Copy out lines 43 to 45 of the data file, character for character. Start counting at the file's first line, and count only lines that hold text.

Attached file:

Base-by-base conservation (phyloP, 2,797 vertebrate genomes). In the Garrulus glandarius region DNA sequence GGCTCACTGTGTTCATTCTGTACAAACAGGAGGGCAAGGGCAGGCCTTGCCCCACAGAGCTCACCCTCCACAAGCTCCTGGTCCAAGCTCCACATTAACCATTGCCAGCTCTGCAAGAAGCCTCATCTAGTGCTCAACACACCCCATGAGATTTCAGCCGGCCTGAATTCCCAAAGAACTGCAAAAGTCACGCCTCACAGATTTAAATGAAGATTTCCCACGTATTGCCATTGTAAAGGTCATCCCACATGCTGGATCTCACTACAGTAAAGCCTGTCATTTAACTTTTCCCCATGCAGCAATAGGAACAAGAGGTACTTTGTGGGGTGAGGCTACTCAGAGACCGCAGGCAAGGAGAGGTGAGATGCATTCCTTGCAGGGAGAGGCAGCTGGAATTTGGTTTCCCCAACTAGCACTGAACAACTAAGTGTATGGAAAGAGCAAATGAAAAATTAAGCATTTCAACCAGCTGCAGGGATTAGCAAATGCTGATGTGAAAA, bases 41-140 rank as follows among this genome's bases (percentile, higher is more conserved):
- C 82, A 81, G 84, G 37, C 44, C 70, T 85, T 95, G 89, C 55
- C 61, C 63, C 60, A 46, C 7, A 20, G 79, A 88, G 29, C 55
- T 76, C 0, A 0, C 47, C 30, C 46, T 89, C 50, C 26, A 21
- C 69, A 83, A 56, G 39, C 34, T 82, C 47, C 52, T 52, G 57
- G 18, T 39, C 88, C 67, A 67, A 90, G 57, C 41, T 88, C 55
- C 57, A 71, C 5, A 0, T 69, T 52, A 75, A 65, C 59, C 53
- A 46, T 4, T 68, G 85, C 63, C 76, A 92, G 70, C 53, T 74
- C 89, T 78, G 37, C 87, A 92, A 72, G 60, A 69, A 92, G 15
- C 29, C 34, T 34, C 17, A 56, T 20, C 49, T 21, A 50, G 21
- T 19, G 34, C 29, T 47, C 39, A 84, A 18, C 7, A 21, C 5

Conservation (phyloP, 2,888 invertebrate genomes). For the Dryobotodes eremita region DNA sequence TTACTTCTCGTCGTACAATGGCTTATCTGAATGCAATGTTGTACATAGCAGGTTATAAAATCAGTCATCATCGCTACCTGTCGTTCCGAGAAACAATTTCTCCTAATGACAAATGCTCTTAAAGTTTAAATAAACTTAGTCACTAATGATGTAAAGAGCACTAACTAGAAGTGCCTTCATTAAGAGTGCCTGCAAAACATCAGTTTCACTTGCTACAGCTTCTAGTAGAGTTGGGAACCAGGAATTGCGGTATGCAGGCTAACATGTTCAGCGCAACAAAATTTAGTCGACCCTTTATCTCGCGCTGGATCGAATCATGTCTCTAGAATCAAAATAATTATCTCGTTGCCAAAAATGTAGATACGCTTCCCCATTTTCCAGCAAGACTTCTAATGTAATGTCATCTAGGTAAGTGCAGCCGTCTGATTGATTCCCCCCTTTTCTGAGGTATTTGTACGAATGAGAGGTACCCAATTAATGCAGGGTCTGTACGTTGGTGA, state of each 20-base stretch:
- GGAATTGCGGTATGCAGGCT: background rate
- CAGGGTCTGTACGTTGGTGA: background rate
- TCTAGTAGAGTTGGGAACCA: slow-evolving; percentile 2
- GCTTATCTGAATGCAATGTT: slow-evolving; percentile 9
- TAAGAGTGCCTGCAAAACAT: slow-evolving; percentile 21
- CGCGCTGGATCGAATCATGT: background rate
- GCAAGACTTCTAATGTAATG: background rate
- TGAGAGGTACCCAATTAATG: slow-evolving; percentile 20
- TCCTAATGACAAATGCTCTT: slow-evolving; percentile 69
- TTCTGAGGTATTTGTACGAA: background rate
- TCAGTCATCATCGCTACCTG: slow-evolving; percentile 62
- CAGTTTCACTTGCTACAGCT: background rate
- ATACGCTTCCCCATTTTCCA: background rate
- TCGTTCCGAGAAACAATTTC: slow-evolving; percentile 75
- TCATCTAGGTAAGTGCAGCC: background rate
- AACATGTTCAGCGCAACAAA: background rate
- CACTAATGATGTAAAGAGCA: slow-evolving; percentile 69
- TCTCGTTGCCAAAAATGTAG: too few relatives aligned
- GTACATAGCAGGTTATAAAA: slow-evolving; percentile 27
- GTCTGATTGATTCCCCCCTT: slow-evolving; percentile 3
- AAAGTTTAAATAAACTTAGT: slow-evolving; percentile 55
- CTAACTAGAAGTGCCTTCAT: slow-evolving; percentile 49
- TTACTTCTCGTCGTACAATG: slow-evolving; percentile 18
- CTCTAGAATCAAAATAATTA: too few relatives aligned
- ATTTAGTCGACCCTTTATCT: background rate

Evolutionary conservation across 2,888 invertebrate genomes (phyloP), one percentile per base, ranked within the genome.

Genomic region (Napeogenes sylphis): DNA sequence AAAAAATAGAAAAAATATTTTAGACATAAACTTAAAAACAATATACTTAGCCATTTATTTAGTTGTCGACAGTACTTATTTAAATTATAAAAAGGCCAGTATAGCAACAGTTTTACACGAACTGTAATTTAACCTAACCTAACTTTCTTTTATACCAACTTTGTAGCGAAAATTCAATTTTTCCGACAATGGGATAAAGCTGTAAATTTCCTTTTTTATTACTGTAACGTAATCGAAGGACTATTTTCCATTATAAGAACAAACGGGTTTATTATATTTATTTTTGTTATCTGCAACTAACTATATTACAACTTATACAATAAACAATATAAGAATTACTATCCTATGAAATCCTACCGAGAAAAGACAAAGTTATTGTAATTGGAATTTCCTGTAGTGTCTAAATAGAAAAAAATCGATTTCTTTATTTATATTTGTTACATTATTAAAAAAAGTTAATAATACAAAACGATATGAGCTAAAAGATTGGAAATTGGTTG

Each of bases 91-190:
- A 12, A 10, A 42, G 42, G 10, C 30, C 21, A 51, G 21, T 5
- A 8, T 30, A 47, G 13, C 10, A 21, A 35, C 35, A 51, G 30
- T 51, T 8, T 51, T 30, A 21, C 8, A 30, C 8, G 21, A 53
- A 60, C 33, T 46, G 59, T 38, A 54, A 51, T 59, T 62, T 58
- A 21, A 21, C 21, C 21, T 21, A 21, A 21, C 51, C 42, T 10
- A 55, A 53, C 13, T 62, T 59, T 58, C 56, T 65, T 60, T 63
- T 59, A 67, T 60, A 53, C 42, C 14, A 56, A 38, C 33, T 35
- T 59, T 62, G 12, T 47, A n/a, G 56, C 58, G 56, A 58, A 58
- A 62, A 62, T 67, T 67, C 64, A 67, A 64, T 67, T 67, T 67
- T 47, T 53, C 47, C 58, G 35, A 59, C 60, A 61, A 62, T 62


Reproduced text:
- T 51, T 8, T 51, T 30, A 21, C 8, A 30, C 8, G 21, A 53
- A 60, C 33, T 46, G 59, T 38, A 54, A 51, T 59, T 62, T 58
- A 21, A 21, C 21, C 21, T 21, A 21, A 21, C 51, C 42, T 10